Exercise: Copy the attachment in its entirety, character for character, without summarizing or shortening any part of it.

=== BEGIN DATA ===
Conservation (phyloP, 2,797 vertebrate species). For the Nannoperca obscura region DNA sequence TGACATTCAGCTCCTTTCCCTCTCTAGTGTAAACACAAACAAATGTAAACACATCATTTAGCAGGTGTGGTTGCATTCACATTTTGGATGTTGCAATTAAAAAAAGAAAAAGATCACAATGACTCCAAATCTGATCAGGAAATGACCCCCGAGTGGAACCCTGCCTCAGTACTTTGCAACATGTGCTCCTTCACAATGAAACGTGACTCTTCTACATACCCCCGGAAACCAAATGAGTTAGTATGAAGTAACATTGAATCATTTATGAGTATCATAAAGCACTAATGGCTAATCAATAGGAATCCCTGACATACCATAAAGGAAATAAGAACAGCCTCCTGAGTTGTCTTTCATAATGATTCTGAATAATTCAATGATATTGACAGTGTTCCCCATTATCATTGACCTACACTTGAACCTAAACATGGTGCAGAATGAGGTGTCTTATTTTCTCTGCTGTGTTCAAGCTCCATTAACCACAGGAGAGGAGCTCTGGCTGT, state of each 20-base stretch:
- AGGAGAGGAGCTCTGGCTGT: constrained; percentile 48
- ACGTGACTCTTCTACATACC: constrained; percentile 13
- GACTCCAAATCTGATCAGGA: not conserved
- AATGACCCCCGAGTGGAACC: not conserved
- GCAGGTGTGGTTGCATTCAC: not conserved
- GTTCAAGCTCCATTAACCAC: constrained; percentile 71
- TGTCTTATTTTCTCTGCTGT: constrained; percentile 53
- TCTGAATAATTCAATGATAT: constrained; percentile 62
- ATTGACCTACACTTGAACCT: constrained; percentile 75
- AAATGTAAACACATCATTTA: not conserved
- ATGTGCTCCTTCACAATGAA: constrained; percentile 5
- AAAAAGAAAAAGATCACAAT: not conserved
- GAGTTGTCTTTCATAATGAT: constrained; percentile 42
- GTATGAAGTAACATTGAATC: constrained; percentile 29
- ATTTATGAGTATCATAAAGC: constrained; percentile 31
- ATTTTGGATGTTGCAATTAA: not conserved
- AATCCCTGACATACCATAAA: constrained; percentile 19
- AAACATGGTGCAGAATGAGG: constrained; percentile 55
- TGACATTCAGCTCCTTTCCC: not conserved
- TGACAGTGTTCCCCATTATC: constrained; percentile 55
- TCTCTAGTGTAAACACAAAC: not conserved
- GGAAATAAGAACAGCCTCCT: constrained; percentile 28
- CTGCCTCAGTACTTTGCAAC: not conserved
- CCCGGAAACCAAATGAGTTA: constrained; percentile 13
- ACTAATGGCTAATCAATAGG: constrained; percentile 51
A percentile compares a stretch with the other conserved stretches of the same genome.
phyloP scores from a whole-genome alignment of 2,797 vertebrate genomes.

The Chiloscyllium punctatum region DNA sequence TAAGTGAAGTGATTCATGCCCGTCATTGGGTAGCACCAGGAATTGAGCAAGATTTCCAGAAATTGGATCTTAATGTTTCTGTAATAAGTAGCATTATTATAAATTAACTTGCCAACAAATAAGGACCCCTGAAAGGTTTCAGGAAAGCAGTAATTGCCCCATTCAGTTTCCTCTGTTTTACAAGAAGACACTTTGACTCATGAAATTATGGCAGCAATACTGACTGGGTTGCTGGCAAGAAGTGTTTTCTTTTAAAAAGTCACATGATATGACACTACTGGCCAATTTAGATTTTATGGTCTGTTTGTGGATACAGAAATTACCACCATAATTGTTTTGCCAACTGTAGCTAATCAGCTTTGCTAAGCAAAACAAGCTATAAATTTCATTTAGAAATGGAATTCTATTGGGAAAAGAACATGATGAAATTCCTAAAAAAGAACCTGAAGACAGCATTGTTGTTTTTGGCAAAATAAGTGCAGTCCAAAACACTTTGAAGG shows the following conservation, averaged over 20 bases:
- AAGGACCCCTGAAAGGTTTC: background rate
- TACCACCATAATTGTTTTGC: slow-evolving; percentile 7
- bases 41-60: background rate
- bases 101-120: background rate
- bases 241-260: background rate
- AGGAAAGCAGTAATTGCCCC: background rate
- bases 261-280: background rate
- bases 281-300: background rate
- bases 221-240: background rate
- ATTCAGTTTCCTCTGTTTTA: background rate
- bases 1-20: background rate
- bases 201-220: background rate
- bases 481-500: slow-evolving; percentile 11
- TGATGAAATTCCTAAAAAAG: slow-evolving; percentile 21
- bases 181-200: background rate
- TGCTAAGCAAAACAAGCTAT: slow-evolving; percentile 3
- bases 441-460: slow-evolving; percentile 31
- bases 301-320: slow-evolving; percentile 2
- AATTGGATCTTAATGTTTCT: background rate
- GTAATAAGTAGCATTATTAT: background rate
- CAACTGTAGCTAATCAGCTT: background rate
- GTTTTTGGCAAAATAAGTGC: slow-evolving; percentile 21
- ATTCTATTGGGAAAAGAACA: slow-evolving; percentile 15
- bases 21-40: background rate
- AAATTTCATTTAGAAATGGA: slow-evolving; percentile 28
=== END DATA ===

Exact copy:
Conservation (phyloP, 2,797 vertebrate species). For the Nannoperca obscura region DNA sequence TGACATTCAGCTCCTTTCCCTCTCTAGTGTAAACACAAACAAATGTAAACACATCATTTAGCAGGTGTGGTTGCATTCACATTTTGGATGTTGCAATTAAAAAAAGAAAAAGATCACAATGACTCCAAATCTGATCAGGAAATGACCCCCGAGTGGAACCCTGCCTCAGTACTTTGCAACATGTGCTCCTTCACAATGAAACGTGACTCTTCTACATACCCCCGGAAACCAAATGAGTTAGTATGAAGTAACATTGAATCATTTATGAGTATCATAAAGCACTAATGGCTAATCAATAGGAATCCCTGACATACCATAAAGGAAATAAGAACAGCCTCCTGAGTTGTCTTTCATAATGATTCTGAATAATTCAATGATATTGACAGTGTTCCCCATTATCATTGACCTACACTTGAACCTAAACATGGTGCAGAATGAGGTGTCTTATTTTCTCTGCTGTGTTCAAGCTCCATTAACCACAGGAGAGGAGCTCTGGCTGT, state of each 20-base stretch:
- AGGAGAGGAGCTCTGGCTGT: constrained; percentile 48
- ACGTGACTCTTCTACATACC: constrained; percentile 13
- GACTCCAAATCTGATCAGGA: not conserved
- AATGACCCCCGAGTGGAACC: not conserved
- GCAGGTGTGGTTGCATTCAC: not conserved
- GTTCAAGCTCCATTAACCAC: constrained; percentile 71
- TGTCTTATTTTCTCTGCTGT: constrained; percentile 53
- TCTGAATAATTCAATGATAT: constrained; percentile 62
- ATTGACCTACACTTGAACCT: constrained; percentile 75
- AAATGTAAACACATCATTTA: not conserved
- ATGTGCTCCTTCACAATGAA: constrained; percentile 5
- AAAAAGAAAAAGATCACAAT: not conserved
- GAGTTGTCTTTCATAATGAT: constrained; percentile 42
- GTATGAAGTAACATTGAATC: constrained; percentile 29
- ATTTATGAGTATCATAAAGC: constrained; percentile 31
- ATTTTGGATGTTGCAATTAA: not conserved
- AATCCCTGACATACCATAAA: constrained; percentile 19
- AAACATGGTGCAGAATGAGG: constrained; percentile 55
- TGACATTCAGCTCCTTTCCC: not conserved
- TGACAGTGTTCCCCATTATC: constrained; percentile 55
- TCTCTAGTGTAAACACAAAC: not conserved
- GGAAATAAGAACAGCCTCCT: constrained; percentile 28
- CTGCCTCAGTACTTTGCAAC: not conserved
- CCCGGAAACCAAATGAGTTA: constrained; percentile 13
- ACTAATGGCTAATCAATAGG: constrained; percentile 51
A percentile compares a stretch with the other conserved stretches of the same genome.
phyloP scores from a whole-genome alignment of 2,797 vertebrate genomes.

The Chiloscyllium punctatum region DNA sequence TAAGTGAAGTGATTCATGCCCGTCATTGGGTAGCACCAGGAATTGAGCAAGATTTCCAGAAATTGGATCTTAATGTTTCTGTAATAAGTAGCATTATTATAAATTAACTTGCCAACAAATAAGGACCCCTGAAAGGTTTCAGGAAAGCAGTAATTGCCCCATTCAGTTTCCTCTGTTTTACAAGAAGACACTTTGACTCATGAAATTATGGCAGCAATACTGACTGGGTTGCTGGCAAGAAGTGTTTTCTTTTAAAAAGTCACATGATATGACACTACTGGCCAATTTAGATTTTATGGTCTGTTTGTGGATACAGAAATTACCACCATAATTGTTTTGCCAACTGTAGCTAATCAGCTTTGCTAAGCAAAACAAGCTATAAATTTCATTTAGAAATGGAATTCTATTGGGAAAAGAACATGATGAAATTCCTAAAAAAGAACCTGAAGACAGCATTGTTGTTTTTGGCAAAATAAGTGCAGTCCAAAACACTTTGAAGG shows the following conservation, averaged over 20 bases:
- AAGGACCCCTGAAAGGTTTC: background rate
- TACCACCATAATTGTTTTGC: slow-evolving; percentile 7
- bases 41-60: background rate
- bases 101-120: background rate
- bases 241-260: background rate
- AGGAAAGCAGTAATTGCCCC: background rate
- bases 261-280: background rate
- bases 281-300: background rate
- bases 221-240: background rate
- ATTCAGTTTCCTCTGTTTTA: background rate
- bases 1-20: background rate
- bases 201-220: background rate
- bases 481-500: slow-evolving; percentile 11
- TGATGAAATTCCTAAAAAAG: slow-evolving; percentile 21
- bases 181-200: background rate
- TGCTAAGCAAAACAAGCTAT: slow-evolving; percentile 3
- bases 441-460: slow-evolving; percentile 31
- bases 301-320: slow-evolving; percentile 2
- AATTGGATCTTAATGTTTCT: background rate
- GTAATAAGTAGCATTATTAT: background rate
- CAACTGTAGCTAATCAGCTT: background rate
- GTTTTTGGCAAAATAAGTGC: slow-evolving; percentile 21
- ATTCTATTGGGAAAAGAACA: slow-evolving; percentile 15
- bases 21-40: background rate
- AAATTTCATTTAGAAATGGA: slow-evolving; percentile 28